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Rafal Lukawiecki

Rafal Lukawiecki

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SirDice, as an aside, in case you have not seen my post on the other thread and an earlier freebsd-cloud mail list post: have you managed to install the AWS CloudWatch Logs agent (awslogs) on your FreeBSD instances?
 

SirDice

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have you managed to install the AWS CloudWatch Logs agent (awslogs) on your FreeBSD instances?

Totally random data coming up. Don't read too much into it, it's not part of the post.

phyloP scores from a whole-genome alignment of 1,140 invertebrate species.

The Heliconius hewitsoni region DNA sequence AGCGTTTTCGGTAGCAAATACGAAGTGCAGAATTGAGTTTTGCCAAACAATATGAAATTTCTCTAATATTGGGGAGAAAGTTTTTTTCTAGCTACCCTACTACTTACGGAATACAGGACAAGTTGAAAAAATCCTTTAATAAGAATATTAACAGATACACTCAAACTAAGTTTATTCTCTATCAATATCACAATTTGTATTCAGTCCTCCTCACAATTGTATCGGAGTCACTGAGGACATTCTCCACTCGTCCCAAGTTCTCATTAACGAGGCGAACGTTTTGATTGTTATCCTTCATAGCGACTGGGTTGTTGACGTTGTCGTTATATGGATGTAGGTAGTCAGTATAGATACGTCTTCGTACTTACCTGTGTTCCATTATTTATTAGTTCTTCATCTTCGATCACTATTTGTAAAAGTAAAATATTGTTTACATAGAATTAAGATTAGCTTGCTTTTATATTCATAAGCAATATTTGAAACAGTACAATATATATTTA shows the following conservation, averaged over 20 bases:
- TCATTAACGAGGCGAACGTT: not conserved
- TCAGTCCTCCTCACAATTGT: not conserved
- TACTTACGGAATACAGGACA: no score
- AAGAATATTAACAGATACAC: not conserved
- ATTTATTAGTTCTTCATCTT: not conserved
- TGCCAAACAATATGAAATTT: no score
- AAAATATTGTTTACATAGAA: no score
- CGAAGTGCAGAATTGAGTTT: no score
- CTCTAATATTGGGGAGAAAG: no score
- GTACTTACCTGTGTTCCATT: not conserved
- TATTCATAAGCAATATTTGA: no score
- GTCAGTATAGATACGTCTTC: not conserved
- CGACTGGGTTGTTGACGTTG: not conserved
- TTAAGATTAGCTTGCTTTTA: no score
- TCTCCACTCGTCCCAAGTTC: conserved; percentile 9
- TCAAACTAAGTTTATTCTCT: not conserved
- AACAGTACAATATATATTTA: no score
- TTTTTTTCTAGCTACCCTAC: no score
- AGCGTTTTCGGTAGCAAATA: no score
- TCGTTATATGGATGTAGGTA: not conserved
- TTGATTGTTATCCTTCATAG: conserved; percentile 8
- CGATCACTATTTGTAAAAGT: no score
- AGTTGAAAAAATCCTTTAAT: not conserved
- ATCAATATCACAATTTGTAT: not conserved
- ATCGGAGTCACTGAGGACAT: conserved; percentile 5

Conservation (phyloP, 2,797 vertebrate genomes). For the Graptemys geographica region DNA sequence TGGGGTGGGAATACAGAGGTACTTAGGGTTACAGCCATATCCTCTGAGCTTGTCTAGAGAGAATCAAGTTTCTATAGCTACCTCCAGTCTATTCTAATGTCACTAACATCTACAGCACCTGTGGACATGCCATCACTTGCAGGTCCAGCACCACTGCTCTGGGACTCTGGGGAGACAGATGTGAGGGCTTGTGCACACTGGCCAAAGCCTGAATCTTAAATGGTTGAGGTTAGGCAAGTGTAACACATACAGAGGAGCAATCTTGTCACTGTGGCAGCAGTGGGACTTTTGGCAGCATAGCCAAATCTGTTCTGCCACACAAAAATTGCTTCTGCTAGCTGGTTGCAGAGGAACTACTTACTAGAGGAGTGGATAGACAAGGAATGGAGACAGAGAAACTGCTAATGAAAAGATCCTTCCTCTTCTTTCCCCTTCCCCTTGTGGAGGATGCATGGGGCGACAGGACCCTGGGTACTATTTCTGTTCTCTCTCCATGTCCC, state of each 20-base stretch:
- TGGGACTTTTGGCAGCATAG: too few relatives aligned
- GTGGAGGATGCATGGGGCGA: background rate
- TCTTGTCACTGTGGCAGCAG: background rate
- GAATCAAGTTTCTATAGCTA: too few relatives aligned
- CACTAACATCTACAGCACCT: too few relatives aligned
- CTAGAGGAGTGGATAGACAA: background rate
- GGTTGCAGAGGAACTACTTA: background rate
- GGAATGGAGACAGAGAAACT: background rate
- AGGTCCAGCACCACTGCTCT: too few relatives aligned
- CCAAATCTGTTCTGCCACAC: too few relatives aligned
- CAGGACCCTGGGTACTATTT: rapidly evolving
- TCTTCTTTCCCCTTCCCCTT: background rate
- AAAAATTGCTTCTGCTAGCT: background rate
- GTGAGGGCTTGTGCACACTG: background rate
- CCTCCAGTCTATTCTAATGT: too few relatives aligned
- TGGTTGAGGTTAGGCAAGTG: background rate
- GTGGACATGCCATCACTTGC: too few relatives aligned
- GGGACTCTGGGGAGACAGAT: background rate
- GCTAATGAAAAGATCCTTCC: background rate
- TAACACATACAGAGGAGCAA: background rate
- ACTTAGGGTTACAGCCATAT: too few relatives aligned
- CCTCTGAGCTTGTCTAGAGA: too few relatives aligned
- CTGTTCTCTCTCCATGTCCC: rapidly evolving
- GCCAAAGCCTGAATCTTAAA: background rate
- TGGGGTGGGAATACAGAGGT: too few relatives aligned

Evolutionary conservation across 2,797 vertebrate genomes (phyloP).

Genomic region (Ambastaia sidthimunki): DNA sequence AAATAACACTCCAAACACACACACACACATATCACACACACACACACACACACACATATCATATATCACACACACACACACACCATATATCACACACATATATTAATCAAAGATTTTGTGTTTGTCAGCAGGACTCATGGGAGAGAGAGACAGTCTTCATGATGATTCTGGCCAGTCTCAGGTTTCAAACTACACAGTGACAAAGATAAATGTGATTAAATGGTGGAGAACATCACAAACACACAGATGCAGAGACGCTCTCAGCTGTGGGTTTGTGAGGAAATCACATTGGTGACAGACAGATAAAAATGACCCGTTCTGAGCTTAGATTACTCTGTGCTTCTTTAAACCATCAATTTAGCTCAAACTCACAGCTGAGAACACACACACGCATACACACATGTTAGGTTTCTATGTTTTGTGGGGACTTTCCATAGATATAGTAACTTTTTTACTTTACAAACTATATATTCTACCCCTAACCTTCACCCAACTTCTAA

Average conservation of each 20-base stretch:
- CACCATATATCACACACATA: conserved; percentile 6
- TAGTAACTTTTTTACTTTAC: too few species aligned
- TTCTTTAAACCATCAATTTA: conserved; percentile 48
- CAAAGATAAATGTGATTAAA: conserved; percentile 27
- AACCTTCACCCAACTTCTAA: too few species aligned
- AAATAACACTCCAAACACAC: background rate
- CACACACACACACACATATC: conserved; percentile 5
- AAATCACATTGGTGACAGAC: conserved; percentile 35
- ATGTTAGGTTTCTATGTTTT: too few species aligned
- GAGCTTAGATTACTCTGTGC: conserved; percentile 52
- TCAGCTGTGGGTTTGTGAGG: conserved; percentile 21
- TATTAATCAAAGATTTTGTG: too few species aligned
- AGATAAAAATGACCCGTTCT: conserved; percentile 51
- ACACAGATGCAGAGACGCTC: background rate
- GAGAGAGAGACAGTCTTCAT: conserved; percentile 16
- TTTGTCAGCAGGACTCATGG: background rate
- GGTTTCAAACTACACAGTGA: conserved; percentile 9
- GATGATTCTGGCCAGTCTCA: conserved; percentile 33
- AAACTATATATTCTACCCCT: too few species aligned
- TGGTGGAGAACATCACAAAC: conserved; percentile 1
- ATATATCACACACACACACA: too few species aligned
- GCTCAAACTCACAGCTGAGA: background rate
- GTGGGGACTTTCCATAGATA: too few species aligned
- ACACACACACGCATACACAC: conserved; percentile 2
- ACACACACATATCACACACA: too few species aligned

Never played with it. We have two (rather old) servers, CPUs are slow (compared to everything else) but there's a bunch of storage on them and running sysutils/syslog-ng to receive all syslogs. Fairly old school way of logging :)

The AWS setup is mainly for disaster recovery, most of the stuff is off by default but can be switched into high gear when needed. Our day-to-day stuff is all physical hardware housed at a hosting company.